The RAW mode will fill in a 256 Gb memory pack in only 14 minutes so: consider to have plenty of 256, 512 or 1T memories if you plan to shoot the whole day in this format (and consider the time for offload in your plan, more of this later on).

Since the RAW data needs to be developed some software packages (and many more will come in the near future for sure) included the demosaicking process specific to the F65 in their programs. The kind of algoritms used on each are not known yet but a studio with enough resources can easily adapt de development process to their needs based on the speed/quality desired based on the processing power they have.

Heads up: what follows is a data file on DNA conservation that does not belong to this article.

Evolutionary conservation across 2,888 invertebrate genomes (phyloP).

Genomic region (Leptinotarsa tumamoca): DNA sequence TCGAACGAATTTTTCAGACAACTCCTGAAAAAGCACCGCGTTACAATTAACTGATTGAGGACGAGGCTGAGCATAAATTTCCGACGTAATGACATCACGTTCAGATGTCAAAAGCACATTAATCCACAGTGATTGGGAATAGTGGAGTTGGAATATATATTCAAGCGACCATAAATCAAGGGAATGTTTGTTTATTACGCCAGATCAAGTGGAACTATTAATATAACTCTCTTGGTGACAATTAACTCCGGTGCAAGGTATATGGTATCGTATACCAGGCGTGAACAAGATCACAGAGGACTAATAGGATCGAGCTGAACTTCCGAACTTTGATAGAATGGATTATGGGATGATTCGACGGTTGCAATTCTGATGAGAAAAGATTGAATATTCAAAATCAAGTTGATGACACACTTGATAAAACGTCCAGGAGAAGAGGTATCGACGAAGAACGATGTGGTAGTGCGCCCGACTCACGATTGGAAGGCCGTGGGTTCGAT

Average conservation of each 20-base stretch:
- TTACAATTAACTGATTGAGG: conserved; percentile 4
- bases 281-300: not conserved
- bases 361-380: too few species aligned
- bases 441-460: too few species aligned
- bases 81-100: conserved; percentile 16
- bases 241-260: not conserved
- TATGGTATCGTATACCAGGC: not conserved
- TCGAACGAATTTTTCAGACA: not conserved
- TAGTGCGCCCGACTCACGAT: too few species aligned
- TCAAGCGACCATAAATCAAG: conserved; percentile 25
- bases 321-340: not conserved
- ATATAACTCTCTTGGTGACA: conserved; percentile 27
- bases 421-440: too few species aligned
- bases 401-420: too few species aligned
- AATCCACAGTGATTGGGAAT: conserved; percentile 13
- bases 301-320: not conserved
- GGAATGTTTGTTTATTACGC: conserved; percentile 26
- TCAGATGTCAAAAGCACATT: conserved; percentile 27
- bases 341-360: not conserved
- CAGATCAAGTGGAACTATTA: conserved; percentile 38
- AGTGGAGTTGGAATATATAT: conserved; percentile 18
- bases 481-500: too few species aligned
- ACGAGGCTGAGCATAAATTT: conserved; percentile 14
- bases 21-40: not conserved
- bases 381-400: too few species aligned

The F65 comes with the F65 Raw Viewer software (on its version 1 as for now) containing a full set of debayering options and viewing tools. You can choose your color space, gamut and LUT, do a first color adjustement, see your footage side by side or in split mode with the settings you are tweaking, see it in anamorphic mode, send to batch conversion and so on. The choices for output so far are DPX in 10 or 16 bits, OpenExr in 16 or 32 bits and F65 RAW to create a new set of metadata. You can also export anCDL from here. It work well. I hope to see the possibility to import EDL/XML/AAF editings soon.

Color Grading experience

We are not done yet with the editing of the material but i couldn’t resist. I had to try to play with the colouring of some of this files!